Last week a relative of mine needed to change two shower curtains in her big, multi-story house, and if she’d needed that help prior to my going to California, I probably would have crouched down really low and hoped she wouldn’t see me.  If she did and asked me to help, I would likely have hemmed and hawed, or worse thrown a fit and complained throughout the entire activity.  The tougher the going got the more I would hope she’d see how much I was struggling and tell me to get going, and in most cases where I’d been in that situation, that’d lead to her either sending me away in anger or disgust, thus letting my immature ass off the hook.  Why?

Because for most of my life, I think I’ve been a little boy.

I feel that’s started to shift in recent years though.  When I first got to California, my first friend was this girl I had the biggest crush on, and who was kind of into me as well, I later learned.  So although I didn’t add much to her life at that time, I was a diversion she gladly tolerated.  You see, she’d recently moved back to California after ending a long-term and serious relationship, and I think that to some extent, I gave her hope that there was something better out there for her.  Unfortunately it wasn’t me though, because I was too much, I later learned, like the relationship she got out of, as I’ve found many young men in relationships all-too-often are.

As my friend used to describe it to me, what she was looking for was something along the lines of what her parents had.  According to my friend, the reason why her mother chose her father was because her mother “never had to know the process whenever they wanted to do something.”  That is to say, when my friend and her ex wanted to go somewhere for instance, he’d tell her about how hard it was going to be, and even ask her to make some calls to do some research into logistically what all they needed to do it.  Instead of being some fun, spontaneous little thing, it would become a hassle for my friend, and all of the fun of doing that activity was drained out of it.  Put another way, she wanted the guy who, when asked, would just change the damn shower curtain, not make a big deal about how hard it was going to be for him to do it.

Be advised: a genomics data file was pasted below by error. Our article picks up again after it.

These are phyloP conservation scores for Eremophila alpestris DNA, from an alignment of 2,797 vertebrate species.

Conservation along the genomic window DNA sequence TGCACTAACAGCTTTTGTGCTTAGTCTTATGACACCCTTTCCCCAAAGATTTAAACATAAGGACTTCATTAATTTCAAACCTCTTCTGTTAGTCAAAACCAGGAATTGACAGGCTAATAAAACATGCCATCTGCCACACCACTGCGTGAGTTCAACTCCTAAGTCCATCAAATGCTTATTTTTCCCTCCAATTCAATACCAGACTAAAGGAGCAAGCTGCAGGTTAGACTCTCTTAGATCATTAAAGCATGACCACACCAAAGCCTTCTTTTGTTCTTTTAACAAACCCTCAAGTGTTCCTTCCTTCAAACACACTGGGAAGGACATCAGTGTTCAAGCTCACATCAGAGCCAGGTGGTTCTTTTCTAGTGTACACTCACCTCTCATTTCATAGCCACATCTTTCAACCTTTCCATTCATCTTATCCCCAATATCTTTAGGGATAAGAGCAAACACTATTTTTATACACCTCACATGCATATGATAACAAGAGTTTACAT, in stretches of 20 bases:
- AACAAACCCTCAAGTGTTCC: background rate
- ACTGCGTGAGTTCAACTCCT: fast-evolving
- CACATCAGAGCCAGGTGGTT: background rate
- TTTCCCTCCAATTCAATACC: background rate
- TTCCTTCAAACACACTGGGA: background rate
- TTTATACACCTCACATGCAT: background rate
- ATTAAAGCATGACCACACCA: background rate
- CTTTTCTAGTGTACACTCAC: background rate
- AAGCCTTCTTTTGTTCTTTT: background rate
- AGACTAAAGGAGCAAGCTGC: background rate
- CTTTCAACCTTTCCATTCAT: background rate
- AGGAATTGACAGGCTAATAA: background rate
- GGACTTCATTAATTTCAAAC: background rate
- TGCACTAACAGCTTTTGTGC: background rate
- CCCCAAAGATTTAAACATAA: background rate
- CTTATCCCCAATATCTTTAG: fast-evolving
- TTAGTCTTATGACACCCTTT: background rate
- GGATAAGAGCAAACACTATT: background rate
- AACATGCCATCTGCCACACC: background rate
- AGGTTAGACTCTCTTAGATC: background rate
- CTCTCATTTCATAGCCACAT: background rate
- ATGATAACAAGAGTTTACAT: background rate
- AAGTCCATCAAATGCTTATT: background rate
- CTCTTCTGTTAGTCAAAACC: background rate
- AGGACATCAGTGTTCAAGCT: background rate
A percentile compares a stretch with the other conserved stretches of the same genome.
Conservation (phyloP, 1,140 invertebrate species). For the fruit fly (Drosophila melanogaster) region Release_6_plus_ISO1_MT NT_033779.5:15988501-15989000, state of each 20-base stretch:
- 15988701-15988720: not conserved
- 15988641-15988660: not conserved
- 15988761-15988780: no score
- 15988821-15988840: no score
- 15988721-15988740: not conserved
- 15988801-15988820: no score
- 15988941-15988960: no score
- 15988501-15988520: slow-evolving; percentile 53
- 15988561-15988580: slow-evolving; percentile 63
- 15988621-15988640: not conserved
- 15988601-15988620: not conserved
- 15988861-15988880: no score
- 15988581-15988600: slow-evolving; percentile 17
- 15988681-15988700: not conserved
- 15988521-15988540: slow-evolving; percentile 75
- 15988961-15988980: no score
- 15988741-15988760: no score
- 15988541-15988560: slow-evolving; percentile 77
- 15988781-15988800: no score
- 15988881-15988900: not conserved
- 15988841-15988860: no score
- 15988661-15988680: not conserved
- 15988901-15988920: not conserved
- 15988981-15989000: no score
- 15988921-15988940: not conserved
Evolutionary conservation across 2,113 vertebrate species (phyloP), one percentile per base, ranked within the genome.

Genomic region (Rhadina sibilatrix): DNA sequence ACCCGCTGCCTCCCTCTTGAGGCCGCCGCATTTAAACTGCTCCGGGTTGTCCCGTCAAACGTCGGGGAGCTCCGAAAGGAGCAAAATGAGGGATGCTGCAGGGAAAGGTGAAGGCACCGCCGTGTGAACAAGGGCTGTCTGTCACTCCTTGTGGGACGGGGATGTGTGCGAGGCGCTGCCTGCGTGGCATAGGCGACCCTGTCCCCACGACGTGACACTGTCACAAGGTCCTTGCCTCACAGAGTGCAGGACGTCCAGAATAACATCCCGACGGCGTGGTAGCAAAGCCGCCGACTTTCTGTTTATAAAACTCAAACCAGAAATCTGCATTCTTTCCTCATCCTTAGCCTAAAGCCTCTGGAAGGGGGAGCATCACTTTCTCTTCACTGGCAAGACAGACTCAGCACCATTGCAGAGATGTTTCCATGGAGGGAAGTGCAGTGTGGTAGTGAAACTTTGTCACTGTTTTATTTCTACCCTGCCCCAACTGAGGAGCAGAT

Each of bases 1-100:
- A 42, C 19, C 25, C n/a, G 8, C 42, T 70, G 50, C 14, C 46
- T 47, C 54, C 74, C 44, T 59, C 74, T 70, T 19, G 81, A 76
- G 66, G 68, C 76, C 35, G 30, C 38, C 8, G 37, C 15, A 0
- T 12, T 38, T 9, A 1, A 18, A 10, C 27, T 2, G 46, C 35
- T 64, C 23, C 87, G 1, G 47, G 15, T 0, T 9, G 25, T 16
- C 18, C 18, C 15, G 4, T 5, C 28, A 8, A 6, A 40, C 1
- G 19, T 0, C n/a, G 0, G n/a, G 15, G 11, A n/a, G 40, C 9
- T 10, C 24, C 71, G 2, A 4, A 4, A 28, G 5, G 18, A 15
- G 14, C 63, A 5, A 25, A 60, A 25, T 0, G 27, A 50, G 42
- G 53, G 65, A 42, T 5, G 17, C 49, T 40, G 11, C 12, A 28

Last week I talked about the actress Krista Allen, who has a podcast I really like called “I’m Fine,” where she reads and discusses self-help books.  The thing Allen’s podcast and her history have taught me about her is that to me she’s a lot like this same relative of mine in that she keeps trying to “save” men, only to be disappointed when they gladly accept the help but never step up the plate to save themselves or anybody else, least of all her.  I feel that this has been my relative’s relationship pattern too, and I believe that it’s part of both my friction with her in the past and the failure of my own relationships.  It seems to me that women are naturally more empathetic than men, so when put into a situation where somebody they care about needs help, many women’s natural inclination is to jump in and do it.  Because it comes so naturally to these women, I feel they naturally expect that these men will do the same for them.  When these men get comfortable with getting helped however, they don’t give reciprocal care, and I feel that it completely grinds these self-sacrificing women down, both emotionally and physically.  As my old life coach Nina Rubin advised me, if I see my relative or any other woman doing dishes for example, I will succeed more in winning her over if I just jump in and start helping – not asking if she needs the help and definitely not letting her just do the work.  Sure enough, I found that when I tried to help my relative with the shower curtains instead of complaining, she appreciated it, we got along better, and she even did something for me in return, without my even asking.  When I expect my relative to do for me or excessively ask her for help, it creates conflict, and likewise Allen has stated that she believes her past relationships have failed because she ultimately just became the helper or the enabler, never the one who was helped.  When I pull my weight however, it keeps my relative happy, and makes her life function that much better too.